Karin succumbs not just to insanity, but to her worst urges, performing an act of incest. Her behavior has gone from simply crazy to truly aberrant, committing on of the worst sins imaginable. This is a pretty sordid world Bergman has created, one without hope or moral high ground or a chance to gain rectitude, a world ruled over by a force that is less than benevolent. Without a single tentacle, we have the feelings Lovecraft sought to convey of smallness, depravity, insanity and isolation. And the feeling that Karin’s visions are right. There are people outside the screen watching and judging her and waiting for her to fall apart on both sides of these realities. And she is under the power of a man behind a camera who is frankly not going to be very nice to her.

As Karin finally cracks, she does so in fine Lovecraftian form, terrified by confronting the image of God. Creatures like Nyarlathotep and Cthulhu appear before the eyes of Lovecraft’s heroes to shatter their minds or prove that the minds of the hero have been shattered.

“God is a spider,” Karin says.

And while Bergman does not show the spider, we have now gotten the idea in our imagination that Karin has seen some dark god. Does it matter that she is crazy? Has this god driven her crazy? We can’t say definitively that Lovecraft’s protagonists have seen the Elder Gods, and we can’t say with any certainty that Karin doesn’t know something in this Swedish art-house gothic that shows no monster at all, THROUGH THE GLASS DARKLY has as much in common with Val Lewton’s deep psychological thrillers for RKO in the 40s, in fact sharing a lot of themes with CAT PEOPLE (1942), THE SEVENTH VICTIM (1943),. and other films of their ilk. And all leave you with the same horrendous impression that something is out there and that mad and malformed as the human mind can get, there is a grain of truth to all of the hallucinations and all of the cosmic horror.

The discriminating viewer is not just one who finds meaning in the depraved and the weird and the horrific, but also one who finds the depraved, the weird and the horrific in the things that academics and squares and stuffed shirts say are meaningful and THROUGH A GLASS DARKLY has that stuff in spades. So, if you like Lovecraft, Hitchcock or Lewton—or just an uncomfortable chill and a lump in your throat—Ingmar Bergman might be the scare you need.

© Copyright 2013 by Garrett Cook


Posted in 1930s Movies, 1970s Movies, 1980s Movies, 2013, Asian Gangster Films, Classic Films, Colleen Wanglund Reviews, Crime Films, Cult Movies, Fugitives, Gangsters!, Garrett Cook Articles, Jenny Orosel Columns, LL Soares Reviews, Michael Arruda Reviews, Movie History, Nick Cato Reviews, Quick Cuts, Tough Guys!, Yakuza Films with tags , , , , , , , on January 18, 2013 by knifefighter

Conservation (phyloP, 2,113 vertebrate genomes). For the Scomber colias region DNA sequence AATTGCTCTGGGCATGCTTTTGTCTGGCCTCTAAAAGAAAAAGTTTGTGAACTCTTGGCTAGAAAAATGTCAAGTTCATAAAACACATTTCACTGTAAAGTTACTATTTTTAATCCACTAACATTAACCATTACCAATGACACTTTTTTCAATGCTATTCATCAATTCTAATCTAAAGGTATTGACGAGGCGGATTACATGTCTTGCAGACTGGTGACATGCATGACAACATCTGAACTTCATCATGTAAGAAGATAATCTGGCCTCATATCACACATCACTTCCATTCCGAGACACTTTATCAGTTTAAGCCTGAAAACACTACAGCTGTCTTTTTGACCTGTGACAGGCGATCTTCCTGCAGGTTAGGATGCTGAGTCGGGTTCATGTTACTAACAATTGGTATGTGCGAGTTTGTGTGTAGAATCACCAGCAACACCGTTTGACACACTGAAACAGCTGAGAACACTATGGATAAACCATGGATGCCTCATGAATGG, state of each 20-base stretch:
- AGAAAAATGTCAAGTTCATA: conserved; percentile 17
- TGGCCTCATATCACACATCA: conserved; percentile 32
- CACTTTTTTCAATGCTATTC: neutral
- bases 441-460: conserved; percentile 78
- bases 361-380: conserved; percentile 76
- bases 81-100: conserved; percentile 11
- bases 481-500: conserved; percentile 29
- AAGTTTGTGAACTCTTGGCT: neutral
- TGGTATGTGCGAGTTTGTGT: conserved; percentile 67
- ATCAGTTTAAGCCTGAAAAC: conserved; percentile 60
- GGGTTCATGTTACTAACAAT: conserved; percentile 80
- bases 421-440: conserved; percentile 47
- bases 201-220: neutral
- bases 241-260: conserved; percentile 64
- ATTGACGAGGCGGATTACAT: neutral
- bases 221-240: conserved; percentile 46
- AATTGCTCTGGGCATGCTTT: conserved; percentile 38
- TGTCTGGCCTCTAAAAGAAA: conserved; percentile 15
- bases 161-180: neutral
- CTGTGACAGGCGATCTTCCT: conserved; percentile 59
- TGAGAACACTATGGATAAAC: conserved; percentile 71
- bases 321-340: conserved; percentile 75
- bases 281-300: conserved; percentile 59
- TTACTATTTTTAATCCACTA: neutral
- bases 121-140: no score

Featuring: Michael Arruda, L.L. Soares, Nick Cato, Garrett Cook, Jenny Orosel, and Colleen Wanglund

MICHAEL ARRUDA:  Welcome everyone to another edition of QUICK CUTS.

Last Friday, January 11, the slick looking gangster movie GANGSTER SQUAD opened in theaters, starring Josh Brolin, Ryan Gosling, Emma Stone, and Sean Penn. So, for today ‘s QUICK CUTS column, we asked our panel of Cinema Knife Fighters the all-important question:  Who’s your favorite movie gangster?

GARRETT COOK: My favorite is one of the first and the best: Edward G. Robinson as Rico in LITTLE CAESAR (1931), an angry but vulnerable man constantly overcompensating. He’s both ruthless and heartbreaking.

Edward G. Robinson in the role that made him a star - Rico in LITTLE CAESAR (1931).

Edward G. Robinson in the role that made him a star – Rico in LITTLE CAESAR (1931).

L.L. SOARES:  Good one, Garrett. I like LITTLE CAESAR a lot, too. A really underrated movie.

My two favorite movie gangsters were both played by James Cagney.

The first is Tom Powers from THE PUBLIC ENEMY (1931). Whether he’s pushing grapefruit halves in dame’s faces or starting a gang war, he’s still the gold standard everyone else should be compared to. And the movie still has one of the most haunting endings ever. Boy, they sure knew how to create spooky images back in the 1930s.

The notorious "grapefruit in the kisser" scene from PUBLIC ENEMY (1931). Another gangster classic.

The notorious “grapefruit in the kisser” scene from PUBLIC ENEMY (1931). Another gangster classic.

The other one is Cody Jarrett, the mother-obsessed psychopath gangster from 1949’s WHITE HEAT. “Made it, Ma. Top of the world!” Everyone remember that one. My choices showcase Cagney’s earliest gangster with a later one.

JENNY OROSEL:  I’ve never been a big gangster movie fan, but the one I do remember liking was BUGSY MALONE (1976). Sure, looking back, it was pretty horrible. But it had the most epic pie fight ever committed to film!

A scene from the pie fight in BUGSY MALONE (1976).

A scene from the pie fight in BUGSY MALONE (1976).